|By Douglas Hanks, The Miami
HeraldMcClatchy-Tribune Regional News
June 10, 2009 - --The Fontainebleau Las Vegas filed for bankruptcy protection late Tuesday night, weeks after lenders refused to fund more construction at the $3 billion project.
The Chapter 11 filing marked the biggest setback yet for the Soffers, one of South Florida's legendary real estate families, and adds to the woes facing the project's namesake, the Fontainebleau Miami Beach.
Both properties are owned by Fontainebleau Resorts, which Jeffrey Soffer formed after purchasing the iconic Miami Beach hotel in 2005. He is a partner in Turnberry Associates, the real estate firm founded by his father, Donald, who made his fortune developing Aventura out of swampland.
Along with funding a $500 million renovation of the original Fontainebleau, Soffer announced plans for the Vegas property, a 3,000-unit condo-hotel on the famous Strip. The project fell victim to cost overruns, a depressed condominium market and expectations for a slow recovery to a severe downturn in Vegas tourism.
The initial bankruptcy petition filed in a Miami court contains few details, but portrays an unfinished project with little value and massive debt. The petition lists assets of $50,000 or less, and liabilities of more than $1 billion. Workers have stopped building the Vegas Fontainebleau tower, and Fontainebleau executives hope bankruptcy protection will let them find lenders willing to finish the project. The filing says another $800 million is needed to complete the building.
In a statement issued late Tuesday, Fontainebleau executives said the bankruptcy filing for the Vegas project will not affect the Fontainebleau Miami Beach, which did not rely on condo-hotel sales for its lavish redo. The executives blamed the bankruptcy petition on banks cutting off the Vegas project, which Fontainebleau Resorts attempted to reverse with a lawsuit.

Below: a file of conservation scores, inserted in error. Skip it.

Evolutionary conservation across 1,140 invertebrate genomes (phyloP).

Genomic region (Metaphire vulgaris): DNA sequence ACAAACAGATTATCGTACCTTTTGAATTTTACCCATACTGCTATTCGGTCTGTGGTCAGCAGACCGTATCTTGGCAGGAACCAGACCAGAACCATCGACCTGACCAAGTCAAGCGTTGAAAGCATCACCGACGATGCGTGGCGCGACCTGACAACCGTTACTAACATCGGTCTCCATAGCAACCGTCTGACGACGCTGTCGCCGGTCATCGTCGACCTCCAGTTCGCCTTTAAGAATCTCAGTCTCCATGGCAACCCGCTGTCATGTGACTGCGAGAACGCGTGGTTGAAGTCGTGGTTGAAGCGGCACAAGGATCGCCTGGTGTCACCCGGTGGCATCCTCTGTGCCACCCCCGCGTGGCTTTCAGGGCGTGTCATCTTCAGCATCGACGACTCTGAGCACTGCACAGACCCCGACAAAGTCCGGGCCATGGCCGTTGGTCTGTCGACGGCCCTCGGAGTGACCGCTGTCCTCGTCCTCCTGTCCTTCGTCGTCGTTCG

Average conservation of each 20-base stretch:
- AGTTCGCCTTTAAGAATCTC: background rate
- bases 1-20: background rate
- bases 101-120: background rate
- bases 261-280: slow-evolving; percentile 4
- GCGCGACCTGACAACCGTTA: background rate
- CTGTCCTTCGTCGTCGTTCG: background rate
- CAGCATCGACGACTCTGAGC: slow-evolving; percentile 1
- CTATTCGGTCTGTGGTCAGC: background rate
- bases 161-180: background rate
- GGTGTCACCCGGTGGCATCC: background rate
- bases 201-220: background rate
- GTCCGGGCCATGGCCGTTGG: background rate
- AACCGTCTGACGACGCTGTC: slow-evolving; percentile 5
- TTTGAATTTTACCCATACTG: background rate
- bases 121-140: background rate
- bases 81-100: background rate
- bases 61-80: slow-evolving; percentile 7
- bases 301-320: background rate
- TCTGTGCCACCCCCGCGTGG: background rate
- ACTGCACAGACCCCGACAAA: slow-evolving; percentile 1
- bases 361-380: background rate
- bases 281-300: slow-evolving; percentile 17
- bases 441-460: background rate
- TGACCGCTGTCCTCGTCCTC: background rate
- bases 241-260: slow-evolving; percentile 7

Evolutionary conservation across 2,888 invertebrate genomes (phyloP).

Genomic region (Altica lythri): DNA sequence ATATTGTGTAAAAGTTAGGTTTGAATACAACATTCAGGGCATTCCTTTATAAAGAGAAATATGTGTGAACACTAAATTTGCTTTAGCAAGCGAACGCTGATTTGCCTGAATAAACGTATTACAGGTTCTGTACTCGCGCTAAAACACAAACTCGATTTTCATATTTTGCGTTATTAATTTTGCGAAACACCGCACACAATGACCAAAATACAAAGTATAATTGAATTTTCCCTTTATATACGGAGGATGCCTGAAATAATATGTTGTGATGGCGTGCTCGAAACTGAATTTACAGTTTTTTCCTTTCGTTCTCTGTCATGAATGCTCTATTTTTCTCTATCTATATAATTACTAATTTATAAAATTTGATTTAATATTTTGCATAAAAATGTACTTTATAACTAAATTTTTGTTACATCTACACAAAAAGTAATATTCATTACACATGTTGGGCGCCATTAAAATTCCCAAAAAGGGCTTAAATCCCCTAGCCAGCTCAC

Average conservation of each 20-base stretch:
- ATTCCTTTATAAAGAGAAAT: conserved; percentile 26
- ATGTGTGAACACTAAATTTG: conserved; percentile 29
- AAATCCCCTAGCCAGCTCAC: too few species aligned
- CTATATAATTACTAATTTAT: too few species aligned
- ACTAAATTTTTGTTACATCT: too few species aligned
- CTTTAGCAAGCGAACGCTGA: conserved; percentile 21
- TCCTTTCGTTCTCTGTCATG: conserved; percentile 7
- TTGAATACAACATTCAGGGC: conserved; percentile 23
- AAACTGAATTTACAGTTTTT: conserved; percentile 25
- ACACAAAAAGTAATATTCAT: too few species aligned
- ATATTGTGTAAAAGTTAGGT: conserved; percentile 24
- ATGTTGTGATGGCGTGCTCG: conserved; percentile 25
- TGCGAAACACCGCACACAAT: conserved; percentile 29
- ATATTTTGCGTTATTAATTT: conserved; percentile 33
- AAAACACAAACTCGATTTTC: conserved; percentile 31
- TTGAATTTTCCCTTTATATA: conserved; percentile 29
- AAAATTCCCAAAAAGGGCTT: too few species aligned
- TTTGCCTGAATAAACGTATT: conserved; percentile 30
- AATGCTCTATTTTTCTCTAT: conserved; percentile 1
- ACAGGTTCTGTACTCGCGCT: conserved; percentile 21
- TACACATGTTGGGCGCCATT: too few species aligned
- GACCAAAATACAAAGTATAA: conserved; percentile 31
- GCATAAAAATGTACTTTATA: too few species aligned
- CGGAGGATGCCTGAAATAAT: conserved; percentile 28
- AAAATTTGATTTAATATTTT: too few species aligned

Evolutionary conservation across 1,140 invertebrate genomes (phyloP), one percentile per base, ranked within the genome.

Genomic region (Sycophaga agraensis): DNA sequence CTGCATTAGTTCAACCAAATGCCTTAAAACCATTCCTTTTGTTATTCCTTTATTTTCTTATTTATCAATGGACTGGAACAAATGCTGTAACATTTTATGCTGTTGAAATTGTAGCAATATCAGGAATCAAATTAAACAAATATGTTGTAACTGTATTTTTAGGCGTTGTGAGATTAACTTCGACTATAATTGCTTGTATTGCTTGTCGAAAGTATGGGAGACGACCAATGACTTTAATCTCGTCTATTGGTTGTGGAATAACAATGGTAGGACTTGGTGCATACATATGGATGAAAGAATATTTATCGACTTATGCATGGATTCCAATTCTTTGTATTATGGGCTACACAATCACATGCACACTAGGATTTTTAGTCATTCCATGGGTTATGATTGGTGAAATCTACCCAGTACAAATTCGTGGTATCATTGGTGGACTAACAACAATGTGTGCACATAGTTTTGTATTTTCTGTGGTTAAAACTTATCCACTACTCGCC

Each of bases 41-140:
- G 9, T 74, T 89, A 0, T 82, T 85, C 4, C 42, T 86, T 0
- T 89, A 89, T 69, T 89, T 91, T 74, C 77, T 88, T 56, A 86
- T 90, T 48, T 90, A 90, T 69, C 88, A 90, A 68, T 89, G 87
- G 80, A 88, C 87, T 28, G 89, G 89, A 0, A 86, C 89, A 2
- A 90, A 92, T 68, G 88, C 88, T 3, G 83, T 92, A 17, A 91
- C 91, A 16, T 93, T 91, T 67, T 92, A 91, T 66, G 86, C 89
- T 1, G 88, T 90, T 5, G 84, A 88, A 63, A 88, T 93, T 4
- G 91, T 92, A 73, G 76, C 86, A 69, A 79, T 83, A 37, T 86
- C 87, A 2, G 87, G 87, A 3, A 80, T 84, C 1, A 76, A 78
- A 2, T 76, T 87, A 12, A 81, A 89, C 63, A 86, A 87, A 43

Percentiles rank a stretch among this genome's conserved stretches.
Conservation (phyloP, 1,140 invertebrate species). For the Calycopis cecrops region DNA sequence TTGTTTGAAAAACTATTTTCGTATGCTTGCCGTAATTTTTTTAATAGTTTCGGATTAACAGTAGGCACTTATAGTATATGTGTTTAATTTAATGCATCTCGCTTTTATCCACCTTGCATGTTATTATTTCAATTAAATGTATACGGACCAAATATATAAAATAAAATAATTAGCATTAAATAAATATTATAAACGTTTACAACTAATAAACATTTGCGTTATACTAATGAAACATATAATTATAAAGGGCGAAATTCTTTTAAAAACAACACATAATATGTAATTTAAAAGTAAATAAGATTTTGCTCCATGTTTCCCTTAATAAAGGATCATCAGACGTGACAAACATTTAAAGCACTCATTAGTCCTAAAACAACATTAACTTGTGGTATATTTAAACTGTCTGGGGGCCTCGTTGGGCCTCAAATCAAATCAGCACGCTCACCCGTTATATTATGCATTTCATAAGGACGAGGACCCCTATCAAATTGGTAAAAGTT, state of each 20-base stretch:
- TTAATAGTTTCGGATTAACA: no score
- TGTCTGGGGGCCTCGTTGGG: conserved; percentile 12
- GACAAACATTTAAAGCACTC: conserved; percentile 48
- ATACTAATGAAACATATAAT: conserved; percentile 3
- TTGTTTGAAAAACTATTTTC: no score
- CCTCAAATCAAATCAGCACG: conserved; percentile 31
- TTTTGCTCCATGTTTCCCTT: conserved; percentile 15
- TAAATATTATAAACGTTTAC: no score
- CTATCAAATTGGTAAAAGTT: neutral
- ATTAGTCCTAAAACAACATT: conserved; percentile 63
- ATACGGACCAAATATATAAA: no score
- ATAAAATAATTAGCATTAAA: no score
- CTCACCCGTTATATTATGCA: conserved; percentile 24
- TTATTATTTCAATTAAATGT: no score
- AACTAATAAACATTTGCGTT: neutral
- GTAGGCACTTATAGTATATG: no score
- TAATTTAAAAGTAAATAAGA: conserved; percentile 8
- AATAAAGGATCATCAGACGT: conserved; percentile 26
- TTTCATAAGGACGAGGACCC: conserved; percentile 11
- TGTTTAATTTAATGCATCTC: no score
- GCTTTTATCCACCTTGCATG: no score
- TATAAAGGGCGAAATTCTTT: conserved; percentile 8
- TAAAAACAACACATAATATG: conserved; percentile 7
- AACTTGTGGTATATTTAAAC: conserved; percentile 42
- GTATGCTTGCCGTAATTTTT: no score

"It is unfortunate that our lenders forced us to take this step. By reneging on the revolving credit facility, they effectively shut down the project and put thousands of people out of work," said Howard Karawan, the chief operating officer now carrying the title "chief restructuring officer of Fontainebleau Las Vegas."
"Our goal now is to secure funding to complete this world-class project and restructure our existing debt," Karawan's statement continued.
It's unknown how extensive the corporate ties might be between the Vegas Fontainebleau and Turnberry Associates. Fontainebleau Resorts is headquartered at Turnberry Associates, which issued a $100 million completion guarantee for the Vegas project.
A Fontainebleau spokesman said Tuesday that a guarantee would apply to cost overruns once the project was completed and was not payable if construction halted.
Bilzin Sumberg, a Miami firm, filed the petition, likely one of the largest filed in South Florida. The petition lists 26 pages of secured creditors, including many of the world's top lenders, such as Bank of America, Goldman Sachs, UBS and Wells Fargo. It also lists state retirement funds in Virginia and Louisiana.
The Miami Beach Fontainebleau suffered a rocky opening with months of costly construction delays and still faces millions of dollars in claims from contractors. Executives said the severe downturn in conventions and meetings also battered revenue forecasts at the 1,400-room hotel, the largest in South Florida.
While the Miami Beach project was under construction, Soffer sold a 50 percent stake in the oceanfront hotel to an arm of the Dubai government. He then took $275 million of the proceeds and shifted them to Vegas to cover cost overruns there, according to reports by debt analysts.
The statement says Fontainebleau Resorts has secured financing to pay for its bankruptcy, and now is searching for a lender to finish construction on the project, which is described as 70 percent complete.
The filing comes weeks after Glenn Schaeffer, former president of the Mandalay Bay casino, left his post as CEO of Fontainebleau Resorts.
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